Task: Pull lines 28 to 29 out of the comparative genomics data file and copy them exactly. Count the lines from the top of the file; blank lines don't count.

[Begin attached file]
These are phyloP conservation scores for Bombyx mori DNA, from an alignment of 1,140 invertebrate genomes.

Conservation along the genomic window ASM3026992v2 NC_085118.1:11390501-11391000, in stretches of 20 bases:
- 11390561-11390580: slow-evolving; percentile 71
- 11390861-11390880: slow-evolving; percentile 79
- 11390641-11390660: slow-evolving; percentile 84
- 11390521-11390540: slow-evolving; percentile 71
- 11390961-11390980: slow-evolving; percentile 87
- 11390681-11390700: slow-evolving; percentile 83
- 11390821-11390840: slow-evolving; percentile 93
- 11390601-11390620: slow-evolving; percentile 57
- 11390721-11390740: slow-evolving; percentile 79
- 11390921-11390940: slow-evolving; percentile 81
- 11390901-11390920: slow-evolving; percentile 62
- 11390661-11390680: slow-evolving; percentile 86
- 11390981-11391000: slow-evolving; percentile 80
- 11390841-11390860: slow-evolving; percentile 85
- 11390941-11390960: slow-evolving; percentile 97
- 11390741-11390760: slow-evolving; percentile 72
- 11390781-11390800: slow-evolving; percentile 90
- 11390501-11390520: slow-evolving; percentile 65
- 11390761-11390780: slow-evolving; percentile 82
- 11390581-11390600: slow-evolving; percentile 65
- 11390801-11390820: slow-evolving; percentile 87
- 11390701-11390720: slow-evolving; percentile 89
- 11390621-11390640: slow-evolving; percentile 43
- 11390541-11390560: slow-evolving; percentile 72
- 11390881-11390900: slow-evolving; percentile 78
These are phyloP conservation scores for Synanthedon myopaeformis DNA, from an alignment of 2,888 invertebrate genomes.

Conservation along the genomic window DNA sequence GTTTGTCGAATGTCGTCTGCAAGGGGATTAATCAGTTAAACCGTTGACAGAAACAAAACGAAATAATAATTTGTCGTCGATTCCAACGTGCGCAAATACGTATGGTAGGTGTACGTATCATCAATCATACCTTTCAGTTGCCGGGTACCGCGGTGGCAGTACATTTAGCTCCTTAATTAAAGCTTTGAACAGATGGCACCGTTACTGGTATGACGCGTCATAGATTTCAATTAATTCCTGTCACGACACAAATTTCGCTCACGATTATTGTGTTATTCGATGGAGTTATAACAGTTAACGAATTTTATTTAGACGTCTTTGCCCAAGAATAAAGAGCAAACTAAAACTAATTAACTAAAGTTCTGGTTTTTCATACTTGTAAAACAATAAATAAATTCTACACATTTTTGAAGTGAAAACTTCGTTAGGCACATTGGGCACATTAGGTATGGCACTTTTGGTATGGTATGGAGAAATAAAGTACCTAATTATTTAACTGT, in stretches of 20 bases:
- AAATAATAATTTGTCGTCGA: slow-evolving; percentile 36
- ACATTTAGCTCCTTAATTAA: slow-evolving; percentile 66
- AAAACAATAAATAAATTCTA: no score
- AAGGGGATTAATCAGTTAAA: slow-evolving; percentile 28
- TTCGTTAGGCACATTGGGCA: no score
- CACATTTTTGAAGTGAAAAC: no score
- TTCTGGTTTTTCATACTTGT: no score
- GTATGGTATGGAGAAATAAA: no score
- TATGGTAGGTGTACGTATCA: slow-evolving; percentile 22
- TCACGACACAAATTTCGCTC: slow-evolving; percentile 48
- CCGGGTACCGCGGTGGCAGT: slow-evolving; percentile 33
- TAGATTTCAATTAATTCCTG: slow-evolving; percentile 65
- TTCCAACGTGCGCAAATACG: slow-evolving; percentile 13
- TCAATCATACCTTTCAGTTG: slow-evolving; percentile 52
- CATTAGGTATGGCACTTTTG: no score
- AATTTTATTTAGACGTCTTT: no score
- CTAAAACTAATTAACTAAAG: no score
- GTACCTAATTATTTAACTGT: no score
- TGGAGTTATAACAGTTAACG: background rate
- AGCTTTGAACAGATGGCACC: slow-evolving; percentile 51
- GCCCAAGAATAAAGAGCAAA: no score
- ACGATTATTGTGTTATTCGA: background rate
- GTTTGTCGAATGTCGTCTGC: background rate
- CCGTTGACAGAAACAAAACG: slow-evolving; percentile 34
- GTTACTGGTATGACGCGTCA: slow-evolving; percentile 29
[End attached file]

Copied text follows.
These are phyloP conservation scores for Synanthedon myopaeformis DNA, from an alignment of 2,888 invertebrate genomes.

Conservation along the genomic window DNA sequence GTTTGTCGAATGTCGTCTGCAAGGGGATTAATCAGTTAAACCGTTGACAGAAACAAAACGAAATAATAATTTGTCGTCGATTCCAACGTGCGCAAATACGTATGGTAGGTGTACGTATCATCAATCATACCTTTCAGTTGCCGGGTACCGCGGTGGCAGTACATTTAGCTCCTTAATTAAAGCTTTGAACAGATGGCACCGTTACTGGTATGACGCGTCATAGATTTCAATTAATTCCTGTCACGACACAAATTTCGCTCACGATTATTGTGTTATTCGATGGAGTTATAACAGTTAACGAATTTTATTTAGACGTCTTTGCCCAAGAATAAAGAGCAAACTAAAACTAATTAACTAAAGTTCTGGTTTTTCATACTTGTAAAACAATAAATAAATTCTACACATTTTTGAAGTGAAAACTTCGTTAGGCACATTGGGCACATTAGGTATGGCACTTTTGGTATGGTATGGAGAAATAAAGTACCTAATTATTTAACTGT, in stretches of 20 bases: